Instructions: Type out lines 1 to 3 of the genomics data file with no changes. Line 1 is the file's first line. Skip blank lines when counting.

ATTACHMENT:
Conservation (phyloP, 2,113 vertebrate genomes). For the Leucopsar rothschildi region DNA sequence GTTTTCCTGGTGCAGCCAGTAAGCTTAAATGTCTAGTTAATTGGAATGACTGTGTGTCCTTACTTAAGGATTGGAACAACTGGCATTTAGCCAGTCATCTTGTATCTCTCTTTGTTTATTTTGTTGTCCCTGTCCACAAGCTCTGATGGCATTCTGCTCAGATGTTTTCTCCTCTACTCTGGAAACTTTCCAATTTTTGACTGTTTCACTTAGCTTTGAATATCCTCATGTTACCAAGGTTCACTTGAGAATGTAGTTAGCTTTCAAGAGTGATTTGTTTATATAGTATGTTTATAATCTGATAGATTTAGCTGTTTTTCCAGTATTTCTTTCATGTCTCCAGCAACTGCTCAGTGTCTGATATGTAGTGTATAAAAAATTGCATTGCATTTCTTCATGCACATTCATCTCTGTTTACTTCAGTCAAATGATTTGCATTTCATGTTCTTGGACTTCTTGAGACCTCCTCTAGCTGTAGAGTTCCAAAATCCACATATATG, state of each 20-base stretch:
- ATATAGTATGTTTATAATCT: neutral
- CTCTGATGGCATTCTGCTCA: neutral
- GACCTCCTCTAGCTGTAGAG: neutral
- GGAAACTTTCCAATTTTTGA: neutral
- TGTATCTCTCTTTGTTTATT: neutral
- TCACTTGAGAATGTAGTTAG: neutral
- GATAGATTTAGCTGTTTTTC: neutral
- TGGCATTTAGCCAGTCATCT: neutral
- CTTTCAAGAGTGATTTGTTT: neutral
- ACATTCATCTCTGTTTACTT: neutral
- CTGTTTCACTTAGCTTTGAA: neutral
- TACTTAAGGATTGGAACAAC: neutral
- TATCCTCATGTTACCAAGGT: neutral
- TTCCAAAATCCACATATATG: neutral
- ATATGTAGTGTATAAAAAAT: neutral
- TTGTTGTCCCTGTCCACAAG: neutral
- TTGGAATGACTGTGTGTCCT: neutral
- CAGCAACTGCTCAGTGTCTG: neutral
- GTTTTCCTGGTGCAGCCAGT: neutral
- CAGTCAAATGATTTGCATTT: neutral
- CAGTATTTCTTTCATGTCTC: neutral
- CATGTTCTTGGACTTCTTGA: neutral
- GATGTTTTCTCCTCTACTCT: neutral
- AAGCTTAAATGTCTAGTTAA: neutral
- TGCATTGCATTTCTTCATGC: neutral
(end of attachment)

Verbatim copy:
Conservation (phyloP, 2,113 vertebrate genomes). For the Leucopsar rothschildi region DNA sequence GTTTTCCTGGTGCAGCCAGTAAGCTTAAATGTCTAGTTAATTGGAATGACTGTGTGTCCTTACTTAAGGATTGGAACAACTGGCATTTAGCCAGTCATCTTGTATCTCTCTTTGTTTATTTTGTTGTCCCTGTCCACAAGCTCTGATGGCATTCTGCTCAGATGTTTTCTCCTCTACTCTGGAAACTTTCCAATTTTTGACTGTTTCACTTAGCTTTGAATATCCTCATGTTACCAAGGTTCACTTGAGAATGTAGTTAGCTTTCAAGAGTGATTTGTTTATATAGTATGTTTATAATCTGATAGATTTAGCTGTTTTTCCAGTATTTCTTTCATGTCTCCAGCAACTGCTCAGTGTCTGATATGTAGTGTATAAAAAATTGCATTGCATTTCTTCATGCACATTCATCTCTGTTTACTTCAGTCAAATGATTTGCATTTCATGTTCTTGGACTTCTTGAGACCTCCTCTAGCTGTAGAGTTCCAAAATCCACATATATG, state of each 20-base stretch:
- ATATAGTATGTTTATAATCT: neutral
- CTCTGATGGCATTCTGCTCA: neutral